Populism

People are idiots, any fool knows that.  At least, that is what we are told by every facet of the British establishment.  Listen to politicians, judges, journalists, technocrats, lawyers, academics and public officials of all stripes as they wallow in self-importance and secrete condescension.  Every day they communicate implicitly and explicitly that people are idiots.

Image by Max Pixel. Available on maxpixel.net under Creative Commons license

We are told so incessantly by the media – with increasing vigour lately – in a vocabulary of about 100 short words with no provision for subtlety or nuance.  Accuracy is sacrificed.  Exotic words are immediately defined in familiar syllables.  Advanced concepts are hastily wrought simple by analogies with football and housekeeping.  Strange places become terrestrial when it is revealed with which sports star or celebrity there is some natal or mortal connection.  Members of an audience supposedly being educated or informed are never compelled to reach for a dictionary, encyclopaedia, or atlas; they’re not expected to.  When they find themselves behind the fourth wall, the arrogant purveyors of such intellectually insipid drivel no doubt sneer – but not at their professional peers.  They sneer at the academically-bereft and infantile audience which they perceive and then adjust their own output accordingly. Consequently, the cycle of dumbing down has gone for years under the unobjectionable banner of “accessibility”.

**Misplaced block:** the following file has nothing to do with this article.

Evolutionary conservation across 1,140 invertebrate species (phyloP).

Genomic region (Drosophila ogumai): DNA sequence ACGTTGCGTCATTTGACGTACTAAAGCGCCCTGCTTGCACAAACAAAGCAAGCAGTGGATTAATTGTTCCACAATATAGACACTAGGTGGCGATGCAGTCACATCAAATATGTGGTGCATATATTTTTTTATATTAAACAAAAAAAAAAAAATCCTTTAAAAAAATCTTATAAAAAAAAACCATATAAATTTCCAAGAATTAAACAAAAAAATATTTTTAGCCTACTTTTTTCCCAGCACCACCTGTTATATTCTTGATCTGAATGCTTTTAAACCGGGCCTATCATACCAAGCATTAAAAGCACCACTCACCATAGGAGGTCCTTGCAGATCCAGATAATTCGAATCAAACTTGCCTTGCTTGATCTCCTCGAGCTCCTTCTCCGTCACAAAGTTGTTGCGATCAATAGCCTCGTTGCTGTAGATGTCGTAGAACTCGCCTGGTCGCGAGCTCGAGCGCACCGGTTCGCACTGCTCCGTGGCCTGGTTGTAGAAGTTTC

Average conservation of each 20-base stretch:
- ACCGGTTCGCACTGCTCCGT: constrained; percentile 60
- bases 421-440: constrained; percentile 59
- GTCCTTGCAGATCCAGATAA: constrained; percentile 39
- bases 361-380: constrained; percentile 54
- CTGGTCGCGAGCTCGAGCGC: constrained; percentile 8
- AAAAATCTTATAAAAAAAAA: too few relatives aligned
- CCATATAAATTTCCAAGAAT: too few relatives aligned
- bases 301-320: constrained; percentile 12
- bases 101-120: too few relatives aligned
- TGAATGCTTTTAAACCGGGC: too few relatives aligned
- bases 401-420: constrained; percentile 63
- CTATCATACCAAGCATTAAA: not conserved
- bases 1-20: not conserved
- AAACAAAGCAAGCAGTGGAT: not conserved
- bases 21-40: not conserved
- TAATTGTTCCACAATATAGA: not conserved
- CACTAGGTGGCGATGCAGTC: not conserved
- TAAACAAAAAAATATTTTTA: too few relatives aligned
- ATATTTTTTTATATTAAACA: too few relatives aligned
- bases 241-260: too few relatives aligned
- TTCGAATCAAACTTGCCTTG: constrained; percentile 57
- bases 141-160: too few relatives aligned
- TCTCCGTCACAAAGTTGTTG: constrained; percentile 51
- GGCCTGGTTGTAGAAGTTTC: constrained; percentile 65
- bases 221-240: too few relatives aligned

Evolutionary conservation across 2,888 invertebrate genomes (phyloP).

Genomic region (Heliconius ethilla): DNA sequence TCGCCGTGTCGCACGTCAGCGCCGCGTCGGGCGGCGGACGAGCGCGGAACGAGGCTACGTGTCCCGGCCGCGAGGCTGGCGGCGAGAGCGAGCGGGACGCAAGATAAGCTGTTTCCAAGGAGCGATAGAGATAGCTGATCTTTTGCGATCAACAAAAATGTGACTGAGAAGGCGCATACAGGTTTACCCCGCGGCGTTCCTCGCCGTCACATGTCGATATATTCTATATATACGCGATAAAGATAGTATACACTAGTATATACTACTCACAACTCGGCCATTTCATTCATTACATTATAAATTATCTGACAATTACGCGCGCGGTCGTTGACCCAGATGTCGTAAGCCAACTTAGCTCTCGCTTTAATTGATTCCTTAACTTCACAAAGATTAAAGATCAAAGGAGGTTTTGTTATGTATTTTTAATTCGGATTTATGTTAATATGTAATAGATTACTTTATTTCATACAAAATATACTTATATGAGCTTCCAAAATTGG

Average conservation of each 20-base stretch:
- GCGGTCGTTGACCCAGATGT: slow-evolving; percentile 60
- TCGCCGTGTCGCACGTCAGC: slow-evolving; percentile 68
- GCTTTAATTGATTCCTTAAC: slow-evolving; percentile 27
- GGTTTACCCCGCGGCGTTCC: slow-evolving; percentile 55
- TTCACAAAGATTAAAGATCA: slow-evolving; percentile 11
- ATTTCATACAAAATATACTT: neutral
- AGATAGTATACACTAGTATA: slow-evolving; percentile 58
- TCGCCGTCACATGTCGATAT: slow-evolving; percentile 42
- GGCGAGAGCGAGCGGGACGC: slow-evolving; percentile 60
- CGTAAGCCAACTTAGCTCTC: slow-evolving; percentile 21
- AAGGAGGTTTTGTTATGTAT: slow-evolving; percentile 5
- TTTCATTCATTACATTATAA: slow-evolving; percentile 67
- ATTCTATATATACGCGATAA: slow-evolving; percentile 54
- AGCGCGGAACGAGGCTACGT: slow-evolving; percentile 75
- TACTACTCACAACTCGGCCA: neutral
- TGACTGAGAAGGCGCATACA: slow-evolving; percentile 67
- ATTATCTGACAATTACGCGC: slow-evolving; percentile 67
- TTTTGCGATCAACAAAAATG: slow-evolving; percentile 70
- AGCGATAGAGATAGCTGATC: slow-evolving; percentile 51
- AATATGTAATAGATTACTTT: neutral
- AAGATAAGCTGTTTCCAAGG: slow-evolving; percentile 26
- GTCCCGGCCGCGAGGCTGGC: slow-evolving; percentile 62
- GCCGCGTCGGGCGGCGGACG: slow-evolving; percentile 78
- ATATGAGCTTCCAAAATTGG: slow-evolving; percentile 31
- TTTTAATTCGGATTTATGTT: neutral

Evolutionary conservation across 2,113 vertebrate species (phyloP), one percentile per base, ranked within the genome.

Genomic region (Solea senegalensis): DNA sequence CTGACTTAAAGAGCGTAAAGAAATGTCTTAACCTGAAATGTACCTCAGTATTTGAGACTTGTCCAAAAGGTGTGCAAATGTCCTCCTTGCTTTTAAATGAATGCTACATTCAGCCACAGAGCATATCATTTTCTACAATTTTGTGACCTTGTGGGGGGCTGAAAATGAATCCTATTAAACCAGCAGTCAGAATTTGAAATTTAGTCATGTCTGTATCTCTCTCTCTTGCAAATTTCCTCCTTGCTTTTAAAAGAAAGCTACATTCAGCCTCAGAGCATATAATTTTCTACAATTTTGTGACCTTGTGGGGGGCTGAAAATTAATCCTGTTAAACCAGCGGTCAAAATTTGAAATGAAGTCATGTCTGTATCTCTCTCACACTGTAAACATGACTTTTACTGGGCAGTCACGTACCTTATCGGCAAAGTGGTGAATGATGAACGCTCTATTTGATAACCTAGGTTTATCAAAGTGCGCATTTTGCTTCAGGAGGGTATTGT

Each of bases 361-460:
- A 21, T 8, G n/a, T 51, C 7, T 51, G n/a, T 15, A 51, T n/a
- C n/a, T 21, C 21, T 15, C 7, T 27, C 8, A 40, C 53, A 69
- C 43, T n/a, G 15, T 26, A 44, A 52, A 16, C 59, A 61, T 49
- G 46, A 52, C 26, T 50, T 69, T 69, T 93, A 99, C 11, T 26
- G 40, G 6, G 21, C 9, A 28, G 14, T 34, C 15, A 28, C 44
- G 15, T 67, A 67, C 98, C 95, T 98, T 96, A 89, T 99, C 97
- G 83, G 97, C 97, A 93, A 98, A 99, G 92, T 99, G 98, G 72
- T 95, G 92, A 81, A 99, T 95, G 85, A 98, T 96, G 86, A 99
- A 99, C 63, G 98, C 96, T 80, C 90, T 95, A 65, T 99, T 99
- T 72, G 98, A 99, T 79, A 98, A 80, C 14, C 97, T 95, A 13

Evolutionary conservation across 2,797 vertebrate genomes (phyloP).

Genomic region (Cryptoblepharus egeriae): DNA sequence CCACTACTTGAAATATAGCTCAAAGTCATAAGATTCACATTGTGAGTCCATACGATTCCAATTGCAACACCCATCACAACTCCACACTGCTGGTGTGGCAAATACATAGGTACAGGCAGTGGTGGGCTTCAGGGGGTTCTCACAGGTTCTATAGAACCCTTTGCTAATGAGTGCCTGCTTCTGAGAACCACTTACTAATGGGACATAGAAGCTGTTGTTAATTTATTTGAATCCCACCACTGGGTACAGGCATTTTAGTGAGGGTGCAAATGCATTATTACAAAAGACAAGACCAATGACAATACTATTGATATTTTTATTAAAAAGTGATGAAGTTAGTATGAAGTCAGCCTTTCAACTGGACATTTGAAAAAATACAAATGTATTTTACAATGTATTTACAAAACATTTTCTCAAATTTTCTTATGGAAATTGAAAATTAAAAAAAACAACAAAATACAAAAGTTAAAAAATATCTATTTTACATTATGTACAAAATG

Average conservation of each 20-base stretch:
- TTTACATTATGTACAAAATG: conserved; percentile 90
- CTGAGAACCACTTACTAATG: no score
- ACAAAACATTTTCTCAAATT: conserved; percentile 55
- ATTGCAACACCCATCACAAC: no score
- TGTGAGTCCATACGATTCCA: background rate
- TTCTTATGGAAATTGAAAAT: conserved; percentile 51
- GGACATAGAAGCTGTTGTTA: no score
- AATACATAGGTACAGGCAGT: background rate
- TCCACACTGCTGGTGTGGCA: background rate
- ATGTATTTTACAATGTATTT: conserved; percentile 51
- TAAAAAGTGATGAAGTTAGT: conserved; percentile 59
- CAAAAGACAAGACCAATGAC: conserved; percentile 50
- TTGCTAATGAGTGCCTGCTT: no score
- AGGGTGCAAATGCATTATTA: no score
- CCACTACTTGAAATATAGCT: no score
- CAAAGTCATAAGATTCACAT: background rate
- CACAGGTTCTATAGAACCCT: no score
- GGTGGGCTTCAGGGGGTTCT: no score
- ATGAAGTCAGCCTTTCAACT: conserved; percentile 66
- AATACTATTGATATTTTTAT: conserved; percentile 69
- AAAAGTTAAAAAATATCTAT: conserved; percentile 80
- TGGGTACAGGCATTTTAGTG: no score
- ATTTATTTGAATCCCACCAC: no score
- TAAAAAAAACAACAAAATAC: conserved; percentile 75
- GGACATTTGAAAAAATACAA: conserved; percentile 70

The evidence of dumbing down is ubiquitous:  patronising safety warnings everywhere; patronising news readers who refer to “the President, Donald Trump” – in case we should forget; patronising shock-and-awe educational programmes in which understanding is secondary to entertainment.  These things breed – cause – ignorance.  But cause is not symptom and ignorance is not stupidity.

The same misapprehension – driven still, it seems, by arrogance and narcissism – is manifest in the legal system to more dangerous effect:  In July of this year, exceptionable secrecy orders were granted to protect the identity of “one of the British establishment’s richest and most powerful figures,” The Times reported.  Mr X stood accused of serious sexual harassment against two women who withdrew their allegations after accepting large financial settlements.  With complete disregard for the principle of open justice, a senior judge said in justification of the gagging order, “the distinction between allegations and proof may not be understood [by the public].” Where the press dumb-down, the courts censor.

Politicians refer to each other as “useful idiots” but they hold the electorate in even lower regard: We’re useless morons.  Those self-proclaimed humble public servants see themselves as masters of the universe.  Their chosen epithet is apt; high-ranking public servants are equally hubristic and pious only unelected.  Zealous government after zealous government pursues total control: “The mass-surveillance, the press-censorship, the prescription and proscription – it’s all for your own good,” they preach.  Their favoured method by which to communicate such “truths”, the sound bite, is predicated on the assumption that the proles cannot cope with more than eight syllables in four words.  Spin doctors are employed to write Mr. Men policy announcements.  “…only four facial-recognition cameras per football pitch,” and “…you don’t leave your spare key on top of the doormat,” are more engaging than their legislative analogues, supposedly; it’s purely by coincidence they sound less sinister.  The proposal that citizens of a democracy should have thorough insight of policies affecting personal freedom is rejected on the basis that such insight requires a degree in PPE from Oxford.